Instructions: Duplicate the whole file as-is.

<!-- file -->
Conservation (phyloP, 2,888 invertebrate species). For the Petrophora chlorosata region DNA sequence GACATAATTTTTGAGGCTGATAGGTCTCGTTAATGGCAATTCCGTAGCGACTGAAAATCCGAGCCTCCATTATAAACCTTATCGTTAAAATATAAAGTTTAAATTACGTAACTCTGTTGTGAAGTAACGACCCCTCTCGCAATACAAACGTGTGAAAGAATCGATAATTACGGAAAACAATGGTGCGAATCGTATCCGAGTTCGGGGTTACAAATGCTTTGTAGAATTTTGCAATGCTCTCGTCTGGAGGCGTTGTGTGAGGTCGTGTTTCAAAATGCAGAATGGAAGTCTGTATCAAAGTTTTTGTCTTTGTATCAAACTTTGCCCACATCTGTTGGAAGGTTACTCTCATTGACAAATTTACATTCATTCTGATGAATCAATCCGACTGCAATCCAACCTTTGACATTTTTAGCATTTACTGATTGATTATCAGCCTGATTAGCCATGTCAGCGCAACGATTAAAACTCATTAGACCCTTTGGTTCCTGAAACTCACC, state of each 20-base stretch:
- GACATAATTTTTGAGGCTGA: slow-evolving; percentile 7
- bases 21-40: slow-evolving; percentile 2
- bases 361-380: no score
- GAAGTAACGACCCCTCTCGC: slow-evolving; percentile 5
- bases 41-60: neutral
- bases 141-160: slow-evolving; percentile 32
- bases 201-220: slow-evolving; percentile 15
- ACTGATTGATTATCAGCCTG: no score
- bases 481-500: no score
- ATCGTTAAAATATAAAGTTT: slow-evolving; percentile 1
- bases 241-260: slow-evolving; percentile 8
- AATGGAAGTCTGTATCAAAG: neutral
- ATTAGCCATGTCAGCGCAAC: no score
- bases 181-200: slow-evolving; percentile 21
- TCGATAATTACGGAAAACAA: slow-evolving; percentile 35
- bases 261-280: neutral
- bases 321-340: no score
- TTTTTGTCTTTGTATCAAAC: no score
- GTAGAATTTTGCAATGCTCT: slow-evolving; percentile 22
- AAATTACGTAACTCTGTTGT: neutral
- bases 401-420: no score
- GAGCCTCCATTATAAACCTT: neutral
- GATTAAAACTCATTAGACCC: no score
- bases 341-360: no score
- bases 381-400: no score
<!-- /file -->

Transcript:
Conservation (phyloP, 2,888 invertebrate species). For the Petrophora chlorosata region DNA sequence GACATAATTTTTGAGGCTGATAGGTCTCGTTAATGGCAATTCCGTAGCGACTGAAAATCCGAGCCTCCATTATAAACCTTATCGTTAAAATATAAAGTTTAAATTACGTAACTCTGTTGTGAAGTAACGACCCCTCTCGCAATACAAACGTGTGAAAGAATCGATAATTACGGAAAACAATGGTGCGAATCGTATCCGAGTTCGGGGTTACAAATGCTTTGTAGAATTTTGCAATGCTCTCGTCTGGAGGCGTTGTGTGAGGTCGTGTTTCAAAATGCAGAATGGAAGTCTGTATCAAAGTTTTTGTCTTTGTATCAAACTTTGCCCACATCTGTTGGAAGGTTACTCTCATTGACAAATTTACATTCATTCTGATGAATCAATCCGACTGCAATCCAACCTTTGACATTTTTAGCATTTACTGATTGATTATCAGCCTGATTAGCCATGTCAGCGCAACGATTAAAACTCATTAGACCCTTTGGTTCCTGAAACTCACC, state of each 20-base stretch:
- GACATAATTTTTGAGGCTGA: slow-evolving; percentile 7
- bases 21-40: slow-evolving; percentile 2
- bases 361-380: no score
- GAAGTAACGACCCCTCTCGC: slow-evolving; percentile 5
- bases 41-60: neutral
- bases 141-160: slow-evolving; percentile 32
- bases 201-220: slow-evolving; percentile 15
- ACTGATTGATTATCAGCCTG: no score
- bases 481-500: no score
- ATCGTTAAAATATAAAGTTT: slow-evolving; percentile 1
- bases 241-260: slow-evolving; percentile 8
- AATGGAAGTCTGTATCAAAG: neutral
- ATTAGCCATGTCAGCGCAAC: no score
- bases 181-200: slow-evolving; percentile 21
- TCGATAATTACGGAAAACAA: slow-evolving; percentile 35
- bases 261-280: neutral
- bases 321-340: no score
- TTTTTGTCTTTGTATCAAAC: no score
- GTAGAATTTTGCAATGCTCT: slow-evolving; percentile 22
- AAATTACGTAACTCTGTTGT: neutral
- bases 401-420: no score
- GAGCCTCCATTATAAACCTT: neutral
- GATTAAAACTCATTAGACCC: no score
- bases 341-360: no score
- bases 381-400: no score